Pacific Investment Management Co., which runs the world’s biggest bond fund, sees value in high- grade notes sold by Asian companies as low U.S. interest rates persist.
Five-year bonds yielding about 3 percent and rated BBB, the lowest tier of investment-grade securities, are “attractive investments,” according to Ramin Toloui, the money manager’s Singapore-based global co-head of emerging markets portfolio management. Interest rates are likely to stay low for the next couple of years, he said.
The region’s issuers sold $38.8 billion of U.S. dollar- denominated bonds rated BBB or the equivalent by any of the three major risk assessors this year, 32 percent of total sales in the currency, data compiled by Bloomberg show. Asian companies’ dollar debt has lost 0.6 percent this month, underperforming global corporates, which lost 0.4 percent, according to Bank of America Merrill Lynch indexes. Securities with BBB ratings performed even worse, losing 0.9 percent, the indexes show.
“One of the most straightforward ways of taking advantage of this low-yielding environment is buying high-quality bonds that are short dated,” Toloui said in an interview in Hong Kong last week. Buying high-yield debt, “it’s more difficult to find value and find places where you’re getting appropriately compensated for the inherent risks.”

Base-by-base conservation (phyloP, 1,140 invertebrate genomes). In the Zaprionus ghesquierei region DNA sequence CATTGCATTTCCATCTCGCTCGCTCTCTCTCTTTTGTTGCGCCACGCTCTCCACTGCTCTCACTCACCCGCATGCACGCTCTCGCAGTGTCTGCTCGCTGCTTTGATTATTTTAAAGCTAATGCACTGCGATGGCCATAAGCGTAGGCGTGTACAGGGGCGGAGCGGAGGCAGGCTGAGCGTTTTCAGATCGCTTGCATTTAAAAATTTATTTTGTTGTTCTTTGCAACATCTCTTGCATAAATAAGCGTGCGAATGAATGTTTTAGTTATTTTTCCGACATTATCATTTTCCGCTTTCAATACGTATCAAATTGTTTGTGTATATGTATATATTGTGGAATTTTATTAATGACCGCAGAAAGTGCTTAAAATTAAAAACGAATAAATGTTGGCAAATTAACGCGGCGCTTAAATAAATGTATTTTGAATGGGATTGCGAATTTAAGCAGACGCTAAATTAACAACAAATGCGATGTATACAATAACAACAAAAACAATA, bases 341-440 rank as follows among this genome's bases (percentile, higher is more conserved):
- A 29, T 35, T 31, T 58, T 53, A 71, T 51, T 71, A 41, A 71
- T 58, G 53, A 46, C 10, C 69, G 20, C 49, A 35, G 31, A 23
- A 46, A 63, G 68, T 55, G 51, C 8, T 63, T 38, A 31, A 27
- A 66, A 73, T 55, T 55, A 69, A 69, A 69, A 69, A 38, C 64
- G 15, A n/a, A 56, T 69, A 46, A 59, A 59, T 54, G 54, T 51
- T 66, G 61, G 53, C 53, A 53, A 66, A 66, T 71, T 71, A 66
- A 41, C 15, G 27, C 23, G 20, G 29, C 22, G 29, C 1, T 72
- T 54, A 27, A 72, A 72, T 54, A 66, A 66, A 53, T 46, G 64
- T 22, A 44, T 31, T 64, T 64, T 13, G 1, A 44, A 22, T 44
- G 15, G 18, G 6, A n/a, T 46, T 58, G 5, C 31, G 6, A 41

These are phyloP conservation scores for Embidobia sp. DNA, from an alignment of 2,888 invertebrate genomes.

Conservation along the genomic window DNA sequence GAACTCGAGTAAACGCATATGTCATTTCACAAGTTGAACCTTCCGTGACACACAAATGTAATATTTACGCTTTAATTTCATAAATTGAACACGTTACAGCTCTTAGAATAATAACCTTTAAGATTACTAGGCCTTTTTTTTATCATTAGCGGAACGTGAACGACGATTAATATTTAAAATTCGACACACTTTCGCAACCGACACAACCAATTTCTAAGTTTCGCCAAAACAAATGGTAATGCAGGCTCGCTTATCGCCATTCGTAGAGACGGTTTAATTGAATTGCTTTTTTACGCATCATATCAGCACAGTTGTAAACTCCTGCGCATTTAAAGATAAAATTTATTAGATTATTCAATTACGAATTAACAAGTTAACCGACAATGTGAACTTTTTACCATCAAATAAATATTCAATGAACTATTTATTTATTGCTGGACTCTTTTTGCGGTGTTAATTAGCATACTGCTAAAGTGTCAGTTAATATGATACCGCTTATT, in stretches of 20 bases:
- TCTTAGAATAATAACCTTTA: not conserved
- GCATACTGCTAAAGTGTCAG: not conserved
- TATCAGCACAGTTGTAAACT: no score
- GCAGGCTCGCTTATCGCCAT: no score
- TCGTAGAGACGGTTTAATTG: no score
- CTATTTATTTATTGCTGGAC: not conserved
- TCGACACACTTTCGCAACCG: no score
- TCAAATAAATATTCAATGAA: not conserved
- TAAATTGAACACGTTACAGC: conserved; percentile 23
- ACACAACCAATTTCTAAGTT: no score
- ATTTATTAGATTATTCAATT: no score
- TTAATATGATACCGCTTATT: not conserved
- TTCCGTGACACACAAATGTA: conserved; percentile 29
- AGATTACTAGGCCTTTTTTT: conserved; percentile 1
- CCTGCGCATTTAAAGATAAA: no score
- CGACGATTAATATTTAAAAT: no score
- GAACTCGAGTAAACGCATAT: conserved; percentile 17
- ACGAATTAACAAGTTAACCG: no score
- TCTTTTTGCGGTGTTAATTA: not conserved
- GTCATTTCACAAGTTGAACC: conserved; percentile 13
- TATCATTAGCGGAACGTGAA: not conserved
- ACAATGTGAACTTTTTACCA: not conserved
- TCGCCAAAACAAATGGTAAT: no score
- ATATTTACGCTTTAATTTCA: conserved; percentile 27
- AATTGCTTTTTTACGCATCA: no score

Securities sold by Kasikornbank Pcl, a Thai lender graded BBB+ by Standard & Poor’s, traded as high as 104.4 cents on the dollar this year before falling to 97.7 cents on June 26, following indications a week earlier the U.S. Federal Reserve planned to start winding back its unprecedented stimulus program. The $500 million of 3 percent 2018 notes were trading at 101 cents on the dollar as of 1:10 p.m. in Hong Kong, Bloomberg-compiled prices show.
Investors pulled $1.83 billion out of emerging-market bonds in the week to Nov. 13, with $325 million exiting positions in Asia’s developing economies, Australia & New Zealand Banking Group Ltd. wrote in a note last week, citing EPFR Global data.
Funds flowed out of the region after the U.S reported better-than-expected non-farm payroll figures, increasing the likelihood that the country’s central bank will taper bond purchases as soon as December, according to ANZ.
Emerging-market bonds are however still supported by the longer-term rebalancing of portfolios away from established economies, Pimco’s Toloui said. “The short-term reaction to Fed policy is certainly the critical driver of asset prices in the near term, but it’s not the only driver over a longer period of time,” he said.